Typespecs and behaviours

Types and specs

Elixir is a dynamically typed language, so all types in Elixir are inferred by the runtime. Nonetheless, Elixir comes with typespecs, which are a notation used for:

  1. declaring custom data types;
  2. declaring typed function signatures (specifications).

Function specifications

By default, Elixir provides some basic types, such as integer or pid, as well as more complex types: for example, the round/1 function, which rounds a float to its nearest integer, takes a number as an argument (an integer or a float) and returns an integer. As you can see in its documentation, round/1’s typed signature is written as:

round(number) :: integer

:: means that the function on the left side returns a value whose type is what’s on the right side. Function specs are written with the @spec directive, placed right before the function definition. The round/1 function could be written as:

@spec round(number) :: integer
def round(number), do: # implementation...

Elixir supports compound types as well. For example, a list of integers has type [integer]. You can see all the built-in types provided by Elixir in the typespecs docs.

Defining custom types

While Elixir provides a lot of useful built-in types, it’s convenient to define custom types when appropriate. This can be done when defining modules through the @type directive.

Say we have a LousyCalculator module, which performs the usual arithmetic operations (sum, product and so on) but, instead of returning numbers, it returns tuples with the result of an operation as the first element and a random remark as the second element.

defmodule LousyCalculator do
  @spec add(number, number) :: {number, String.t}
  def add(x, y), do: {x + y, "You need a calculator to do that?!"}

  @spec multiply(number, number) :: {number, String.t}
  def multiply(x, y), do: {x * y, "Jeez, come on!"}
end

As you can see in the example, tuples are a compound type and each tuple is identified by the types inside it. To understand why String.t is not written as string, have another look at the notes in the typespecs docs.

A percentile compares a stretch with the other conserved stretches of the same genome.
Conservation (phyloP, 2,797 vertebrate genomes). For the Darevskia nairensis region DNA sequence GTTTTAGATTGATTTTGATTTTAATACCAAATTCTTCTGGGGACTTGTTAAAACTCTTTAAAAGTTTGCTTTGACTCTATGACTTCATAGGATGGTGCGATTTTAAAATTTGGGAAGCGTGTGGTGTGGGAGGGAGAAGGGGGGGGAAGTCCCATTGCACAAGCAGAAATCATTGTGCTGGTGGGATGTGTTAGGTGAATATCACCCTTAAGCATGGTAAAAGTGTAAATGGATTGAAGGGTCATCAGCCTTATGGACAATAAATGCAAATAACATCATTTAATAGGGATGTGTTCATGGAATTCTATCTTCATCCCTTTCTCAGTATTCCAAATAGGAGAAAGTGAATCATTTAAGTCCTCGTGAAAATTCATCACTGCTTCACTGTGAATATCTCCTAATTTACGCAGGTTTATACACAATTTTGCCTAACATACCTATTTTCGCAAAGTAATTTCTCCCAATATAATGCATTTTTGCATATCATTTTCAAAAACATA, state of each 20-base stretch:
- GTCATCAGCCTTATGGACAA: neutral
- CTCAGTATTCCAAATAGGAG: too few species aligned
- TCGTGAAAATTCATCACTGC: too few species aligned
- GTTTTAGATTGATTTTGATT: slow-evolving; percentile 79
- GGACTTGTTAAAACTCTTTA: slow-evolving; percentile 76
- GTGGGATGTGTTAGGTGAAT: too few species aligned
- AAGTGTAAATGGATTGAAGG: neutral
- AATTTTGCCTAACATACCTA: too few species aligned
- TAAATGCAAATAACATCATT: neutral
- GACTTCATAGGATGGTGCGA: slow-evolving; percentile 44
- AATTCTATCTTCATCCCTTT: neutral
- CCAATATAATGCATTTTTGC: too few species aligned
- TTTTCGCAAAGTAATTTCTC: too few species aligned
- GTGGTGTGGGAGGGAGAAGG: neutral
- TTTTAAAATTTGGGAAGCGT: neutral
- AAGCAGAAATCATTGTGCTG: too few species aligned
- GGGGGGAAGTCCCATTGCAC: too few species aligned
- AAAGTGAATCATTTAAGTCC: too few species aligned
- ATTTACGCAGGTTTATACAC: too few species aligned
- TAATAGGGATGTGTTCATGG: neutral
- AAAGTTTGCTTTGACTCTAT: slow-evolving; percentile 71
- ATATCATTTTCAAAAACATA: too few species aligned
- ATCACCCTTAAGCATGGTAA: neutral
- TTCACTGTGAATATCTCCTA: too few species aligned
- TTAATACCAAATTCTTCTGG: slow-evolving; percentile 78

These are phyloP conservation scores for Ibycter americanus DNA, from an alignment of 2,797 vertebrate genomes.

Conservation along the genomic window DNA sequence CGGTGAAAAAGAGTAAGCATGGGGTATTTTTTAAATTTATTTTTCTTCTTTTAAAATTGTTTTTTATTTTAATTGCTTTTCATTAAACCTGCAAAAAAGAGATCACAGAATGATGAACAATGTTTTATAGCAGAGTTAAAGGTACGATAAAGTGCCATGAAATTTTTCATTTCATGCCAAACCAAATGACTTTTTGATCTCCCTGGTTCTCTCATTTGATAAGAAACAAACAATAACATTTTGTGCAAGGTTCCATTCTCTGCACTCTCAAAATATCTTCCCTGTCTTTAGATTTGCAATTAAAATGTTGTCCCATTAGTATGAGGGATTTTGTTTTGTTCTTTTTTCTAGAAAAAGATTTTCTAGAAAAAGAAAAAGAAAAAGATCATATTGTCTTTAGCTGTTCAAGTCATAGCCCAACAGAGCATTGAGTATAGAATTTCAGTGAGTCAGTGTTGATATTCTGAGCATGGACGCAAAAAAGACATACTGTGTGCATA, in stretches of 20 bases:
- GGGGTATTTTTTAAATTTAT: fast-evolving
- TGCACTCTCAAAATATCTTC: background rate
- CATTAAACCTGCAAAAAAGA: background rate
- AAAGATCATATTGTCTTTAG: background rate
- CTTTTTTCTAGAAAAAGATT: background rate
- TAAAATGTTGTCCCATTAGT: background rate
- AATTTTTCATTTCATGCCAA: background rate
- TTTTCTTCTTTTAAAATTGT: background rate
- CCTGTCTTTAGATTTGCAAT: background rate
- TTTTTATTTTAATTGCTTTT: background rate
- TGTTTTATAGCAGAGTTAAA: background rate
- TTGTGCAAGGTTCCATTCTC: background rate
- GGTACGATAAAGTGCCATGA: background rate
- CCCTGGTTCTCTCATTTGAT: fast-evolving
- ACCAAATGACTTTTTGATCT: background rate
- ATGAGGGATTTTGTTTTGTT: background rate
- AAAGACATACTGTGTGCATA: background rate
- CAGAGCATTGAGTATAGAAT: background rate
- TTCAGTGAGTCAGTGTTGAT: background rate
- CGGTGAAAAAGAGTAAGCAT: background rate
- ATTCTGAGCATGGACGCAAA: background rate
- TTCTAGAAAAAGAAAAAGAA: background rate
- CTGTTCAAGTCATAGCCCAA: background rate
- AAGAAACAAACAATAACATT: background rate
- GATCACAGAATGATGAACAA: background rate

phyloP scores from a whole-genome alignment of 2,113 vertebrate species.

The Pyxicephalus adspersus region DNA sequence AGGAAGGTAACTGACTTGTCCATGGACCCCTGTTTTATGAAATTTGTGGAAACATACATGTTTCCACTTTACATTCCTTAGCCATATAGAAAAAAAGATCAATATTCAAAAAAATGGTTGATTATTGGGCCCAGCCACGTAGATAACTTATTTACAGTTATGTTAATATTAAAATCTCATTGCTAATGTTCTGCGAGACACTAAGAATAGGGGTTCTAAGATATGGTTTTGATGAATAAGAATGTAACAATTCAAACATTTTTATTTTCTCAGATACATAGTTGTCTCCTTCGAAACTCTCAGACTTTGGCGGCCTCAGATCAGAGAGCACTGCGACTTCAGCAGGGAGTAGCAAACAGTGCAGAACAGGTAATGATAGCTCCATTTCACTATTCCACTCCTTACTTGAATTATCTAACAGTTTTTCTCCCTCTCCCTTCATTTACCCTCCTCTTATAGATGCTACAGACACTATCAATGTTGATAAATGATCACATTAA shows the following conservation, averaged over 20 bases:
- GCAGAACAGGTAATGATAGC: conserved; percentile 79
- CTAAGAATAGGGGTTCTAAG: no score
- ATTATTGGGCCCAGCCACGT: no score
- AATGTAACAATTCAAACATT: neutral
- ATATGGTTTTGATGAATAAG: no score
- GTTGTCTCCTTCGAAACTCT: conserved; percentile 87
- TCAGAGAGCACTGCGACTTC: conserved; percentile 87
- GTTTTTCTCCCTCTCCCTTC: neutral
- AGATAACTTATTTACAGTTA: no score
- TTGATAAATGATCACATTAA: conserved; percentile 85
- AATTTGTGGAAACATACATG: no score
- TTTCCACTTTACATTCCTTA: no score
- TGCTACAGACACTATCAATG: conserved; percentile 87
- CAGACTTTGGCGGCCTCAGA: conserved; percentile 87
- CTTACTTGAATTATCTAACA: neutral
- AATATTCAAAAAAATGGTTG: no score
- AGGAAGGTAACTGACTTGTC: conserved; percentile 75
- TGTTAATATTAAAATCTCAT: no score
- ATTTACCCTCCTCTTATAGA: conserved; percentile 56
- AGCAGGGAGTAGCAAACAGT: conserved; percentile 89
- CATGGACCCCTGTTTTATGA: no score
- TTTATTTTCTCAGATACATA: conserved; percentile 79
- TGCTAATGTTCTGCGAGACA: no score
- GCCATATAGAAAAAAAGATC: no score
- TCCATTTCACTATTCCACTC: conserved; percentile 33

Defining function specs this way works, but it quickly becomes annoying since we’re repeating the type {number, String.t} over and over. We can use the @type directive in order to declare our own custom type.

defmodule LousyCalculator do
  @typedoc """
  Just a number followed by a string.
  """
  @type number_with_remark :: {number, String.t}

  @spec add(number, number) :: number_with_remark
  def add(x, y), do: {x + y, "You need a calculator to do that?"}

  @spec multiply(number, number) :: number_with_remark
  def multiply(x, y), do: {x * y, "It is like addition on steroids."}
end

The @typedoc directive, similarly to the @doc and @moduledoc directives, is used to document custom types.

Custom types defined through @type are exported and available outside the module they’re defined in:

defmodule QuietCalculator do
  @spec add(number, number) :: number
  def add(x, y), do: make_quiet(LousyCalculator.add(x, y))

  @spec make_quiet(LousyCalculator.number_with_remark) :: number
  defp make_quiet({num, _remark}), do: num
end

If you want to keep a custom type private, you can use the @typep directive instead of @type.

Static code analysis

Typespecs are not only useful to developers and as additional documentation. The Erlang tool Dialyzer, for example, uses typespecs in order to perform static analysis of code. That’s why, in the QuietCalculator example, we wrote a spec for the make_quiet/1 function even if it was defined as a private function.

Behaviours

Many modules share the same public API. Take a look at Plug, which, as its description states, is a specification for composable modules in web applications. Each plug is a module which has to implement at least two public functions: init/1 and call/2.

Behaviours provide a way to:

  • define a set of functions that have to be implemented by a module;
  • ensure that a module implements all the functions in that set.

If you have to, you can think of behaviours like interfaces in object oriented languages like Java: a set of function signatures that a module has to implement.

Defining behaviours

Say we want to implement a bunch of parsers, each parsing structured data: for example, a JSON parser and a YAML parser. Each of these two parsers will behave the same way: both will provide a parse/1 function and an extensions/0 function. The parse/1 function will return an Elixir representation of the structured data, while the extensions/0 function will return a list of file extensions that can be used for each type of data (e.g., .json for JSON files).

We can create a Parser behaviour:

defmodule Parser do
  @callback parse(String.t) :: any
  @callback extensions() :: [String.t]
end

Modules adopting the Parser behaviour will have to implement all the functions defined with the @callback directive. As you can see, @callback expects a function name but also a function specification like the ones used with the @spec directive we saw above.

Adopting behaviours

Adopting a behaviour is straightforward:

defmodule JSONParser do
  @behaviour Parser

  def parse(str), do: # ... parse JSON
  def extensions, do: ["json"]
end
defmodule YAMLParser do
  @behaviour Parser

  def parse(str), do: # ... parse YAML
  def extensions, do: ["yml"]
end

If a module adopting a given behaviour doesn’t implement one of the callbacks required by that behaviour, a compile-time warning will be generated.

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